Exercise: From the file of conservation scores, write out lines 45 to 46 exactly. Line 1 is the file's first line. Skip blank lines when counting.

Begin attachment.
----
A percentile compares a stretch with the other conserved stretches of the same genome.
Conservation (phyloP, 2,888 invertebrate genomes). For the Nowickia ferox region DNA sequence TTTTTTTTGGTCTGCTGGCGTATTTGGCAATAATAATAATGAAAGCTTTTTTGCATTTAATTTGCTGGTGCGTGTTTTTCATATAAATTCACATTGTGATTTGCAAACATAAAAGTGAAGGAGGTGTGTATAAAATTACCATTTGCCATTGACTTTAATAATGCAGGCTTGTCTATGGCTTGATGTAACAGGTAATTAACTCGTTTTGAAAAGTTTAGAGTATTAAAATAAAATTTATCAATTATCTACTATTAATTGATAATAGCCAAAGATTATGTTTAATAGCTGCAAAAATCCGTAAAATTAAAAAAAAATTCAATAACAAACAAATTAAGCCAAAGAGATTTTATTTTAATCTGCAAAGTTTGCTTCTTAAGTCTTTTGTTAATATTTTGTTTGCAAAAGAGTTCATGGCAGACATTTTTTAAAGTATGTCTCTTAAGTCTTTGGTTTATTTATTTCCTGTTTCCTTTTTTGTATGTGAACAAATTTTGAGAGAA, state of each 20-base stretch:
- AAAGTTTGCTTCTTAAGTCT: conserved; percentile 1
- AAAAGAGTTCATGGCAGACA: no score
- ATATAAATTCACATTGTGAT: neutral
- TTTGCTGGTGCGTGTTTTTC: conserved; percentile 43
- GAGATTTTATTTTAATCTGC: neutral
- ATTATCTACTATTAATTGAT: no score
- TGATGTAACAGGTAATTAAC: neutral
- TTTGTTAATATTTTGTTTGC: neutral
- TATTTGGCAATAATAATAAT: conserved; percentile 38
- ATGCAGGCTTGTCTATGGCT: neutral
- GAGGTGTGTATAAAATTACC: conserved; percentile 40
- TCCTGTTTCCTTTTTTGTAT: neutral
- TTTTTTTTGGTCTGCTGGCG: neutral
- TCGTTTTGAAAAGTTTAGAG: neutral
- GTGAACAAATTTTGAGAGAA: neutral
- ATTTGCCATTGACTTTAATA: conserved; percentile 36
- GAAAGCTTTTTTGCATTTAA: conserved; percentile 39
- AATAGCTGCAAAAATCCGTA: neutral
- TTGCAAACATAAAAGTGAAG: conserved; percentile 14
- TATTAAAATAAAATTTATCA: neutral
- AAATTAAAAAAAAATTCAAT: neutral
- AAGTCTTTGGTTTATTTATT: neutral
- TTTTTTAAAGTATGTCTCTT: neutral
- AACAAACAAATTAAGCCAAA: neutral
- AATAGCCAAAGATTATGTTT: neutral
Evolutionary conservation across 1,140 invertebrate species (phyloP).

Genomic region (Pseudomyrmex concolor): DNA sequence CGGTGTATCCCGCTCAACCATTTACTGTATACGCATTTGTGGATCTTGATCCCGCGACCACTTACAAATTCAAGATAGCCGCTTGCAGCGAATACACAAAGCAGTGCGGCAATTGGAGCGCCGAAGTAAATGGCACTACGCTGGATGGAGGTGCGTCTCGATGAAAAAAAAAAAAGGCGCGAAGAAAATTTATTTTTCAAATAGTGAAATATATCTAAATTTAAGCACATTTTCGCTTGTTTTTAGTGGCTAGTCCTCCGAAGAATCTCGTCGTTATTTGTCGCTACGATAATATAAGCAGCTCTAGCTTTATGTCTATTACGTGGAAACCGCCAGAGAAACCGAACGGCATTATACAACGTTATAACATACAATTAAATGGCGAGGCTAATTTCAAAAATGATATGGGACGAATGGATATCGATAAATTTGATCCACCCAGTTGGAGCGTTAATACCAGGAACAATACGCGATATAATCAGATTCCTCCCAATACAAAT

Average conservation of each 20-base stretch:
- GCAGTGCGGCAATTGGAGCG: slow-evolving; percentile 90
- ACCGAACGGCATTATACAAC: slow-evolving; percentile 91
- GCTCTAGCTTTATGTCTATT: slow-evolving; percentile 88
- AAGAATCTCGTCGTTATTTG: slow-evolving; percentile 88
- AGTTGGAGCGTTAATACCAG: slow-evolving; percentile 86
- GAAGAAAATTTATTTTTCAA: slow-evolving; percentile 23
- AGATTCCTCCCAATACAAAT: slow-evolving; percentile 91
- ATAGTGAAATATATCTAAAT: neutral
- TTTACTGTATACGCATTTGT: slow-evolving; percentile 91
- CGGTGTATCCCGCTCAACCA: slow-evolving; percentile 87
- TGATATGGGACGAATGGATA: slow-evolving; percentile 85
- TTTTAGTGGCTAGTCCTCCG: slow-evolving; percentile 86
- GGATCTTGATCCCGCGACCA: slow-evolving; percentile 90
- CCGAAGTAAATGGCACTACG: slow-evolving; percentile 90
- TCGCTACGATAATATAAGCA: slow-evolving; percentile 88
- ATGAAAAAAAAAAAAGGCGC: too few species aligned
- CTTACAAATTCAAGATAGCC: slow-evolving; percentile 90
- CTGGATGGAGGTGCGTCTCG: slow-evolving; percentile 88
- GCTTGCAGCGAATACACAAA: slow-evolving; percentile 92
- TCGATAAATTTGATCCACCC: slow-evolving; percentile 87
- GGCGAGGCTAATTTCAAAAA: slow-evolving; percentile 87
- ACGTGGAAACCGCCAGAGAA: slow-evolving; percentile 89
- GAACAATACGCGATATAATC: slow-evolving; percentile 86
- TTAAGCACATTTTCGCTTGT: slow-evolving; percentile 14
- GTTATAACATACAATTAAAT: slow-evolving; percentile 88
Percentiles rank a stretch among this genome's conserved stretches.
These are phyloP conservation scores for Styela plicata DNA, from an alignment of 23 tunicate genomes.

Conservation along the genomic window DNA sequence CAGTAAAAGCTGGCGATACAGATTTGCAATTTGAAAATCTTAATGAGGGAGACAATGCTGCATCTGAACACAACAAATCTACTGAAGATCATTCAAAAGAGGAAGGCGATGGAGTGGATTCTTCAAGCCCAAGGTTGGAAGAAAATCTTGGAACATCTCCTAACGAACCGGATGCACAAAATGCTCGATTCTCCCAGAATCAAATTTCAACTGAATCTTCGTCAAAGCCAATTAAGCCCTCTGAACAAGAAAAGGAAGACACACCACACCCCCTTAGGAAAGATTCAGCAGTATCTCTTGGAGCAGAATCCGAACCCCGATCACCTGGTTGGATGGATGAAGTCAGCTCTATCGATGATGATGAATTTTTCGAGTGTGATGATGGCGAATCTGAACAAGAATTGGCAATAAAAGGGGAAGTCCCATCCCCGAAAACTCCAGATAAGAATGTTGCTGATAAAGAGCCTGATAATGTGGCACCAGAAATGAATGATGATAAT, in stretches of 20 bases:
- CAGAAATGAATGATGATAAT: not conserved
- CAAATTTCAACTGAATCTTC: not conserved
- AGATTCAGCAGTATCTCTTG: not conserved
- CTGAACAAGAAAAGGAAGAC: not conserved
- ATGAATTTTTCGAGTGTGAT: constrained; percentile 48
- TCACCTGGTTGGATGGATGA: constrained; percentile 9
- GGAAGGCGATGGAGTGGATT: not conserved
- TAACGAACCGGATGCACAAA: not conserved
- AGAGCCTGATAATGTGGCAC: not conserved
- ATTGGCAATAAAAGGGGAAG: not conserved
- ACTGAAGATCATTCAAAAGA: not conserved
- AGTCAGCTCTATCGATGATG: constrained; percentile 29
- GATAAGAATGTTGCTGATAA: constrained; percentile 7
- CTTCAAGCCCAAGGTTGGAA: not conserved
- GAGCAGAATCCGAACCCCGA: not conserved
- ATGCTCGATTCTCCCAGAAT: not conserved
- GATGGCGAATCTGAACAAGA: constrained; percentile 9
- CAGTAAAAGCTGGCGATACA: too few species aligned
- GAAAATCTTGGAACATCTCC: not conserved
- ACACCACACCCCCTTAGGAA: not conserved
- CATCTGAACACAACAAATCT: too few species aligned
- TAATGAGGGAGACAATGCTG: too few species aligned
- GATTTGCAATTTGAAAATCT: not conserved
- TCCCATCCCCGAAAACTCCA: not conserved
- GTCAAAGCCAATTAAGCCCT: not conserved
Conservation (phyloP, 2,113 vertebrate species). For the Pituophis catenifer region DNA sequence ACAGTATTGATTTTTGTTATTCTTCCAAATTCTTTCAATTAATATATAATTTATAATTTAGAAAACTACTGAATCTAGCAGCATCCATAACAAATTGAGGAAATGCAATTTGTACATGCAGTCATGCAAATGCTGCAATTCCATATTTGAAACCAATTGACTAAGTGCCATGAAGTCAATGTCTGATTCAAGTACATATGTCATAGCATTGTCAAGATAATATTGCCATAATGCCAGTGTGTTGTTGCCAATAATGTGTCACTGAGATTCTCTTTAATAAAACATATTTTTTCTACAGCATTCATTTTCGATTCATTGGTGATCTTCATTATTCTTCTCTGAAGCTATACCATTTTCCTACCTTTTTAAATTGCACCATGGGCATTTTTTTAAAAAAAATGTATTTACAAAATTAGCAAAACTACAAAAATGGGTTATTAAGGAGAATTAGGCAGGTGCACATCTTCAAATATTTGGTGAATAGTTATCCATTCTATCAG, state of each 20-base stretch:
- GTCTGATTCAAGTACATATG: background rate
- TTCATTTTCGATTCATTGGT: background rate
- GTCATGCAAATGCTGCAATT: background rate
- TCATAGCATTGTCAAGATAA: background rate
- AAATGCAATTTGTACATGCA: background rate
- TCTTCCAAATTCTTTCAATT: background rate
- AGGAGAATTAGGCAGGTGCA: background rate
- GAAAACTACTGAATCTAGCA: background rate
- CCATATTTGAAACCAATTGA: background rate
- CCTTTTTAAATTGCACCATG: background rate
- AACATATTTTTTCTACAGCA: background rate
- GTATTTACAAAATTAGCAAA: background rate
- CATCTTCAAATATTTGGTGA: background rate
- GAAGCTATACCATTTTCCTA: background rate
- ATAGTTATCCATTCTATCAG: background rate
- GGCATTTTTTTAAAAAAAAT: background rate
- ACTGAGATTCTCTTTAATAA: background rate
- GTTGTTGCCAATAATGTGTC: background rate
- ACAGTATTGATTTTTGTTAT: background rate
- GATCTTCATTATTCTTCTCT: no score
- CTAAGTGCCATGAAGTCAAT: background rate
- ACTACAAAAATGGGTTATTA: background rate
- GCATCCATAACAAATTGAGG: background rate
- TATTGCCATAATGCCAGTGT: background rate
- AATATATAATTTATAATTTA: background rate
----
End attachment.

- TCGCTACGATAATATAAGCA: slow-evolving; percentile 88
- ATGAAAAAAAAAAAAGGCGC: too few species aligned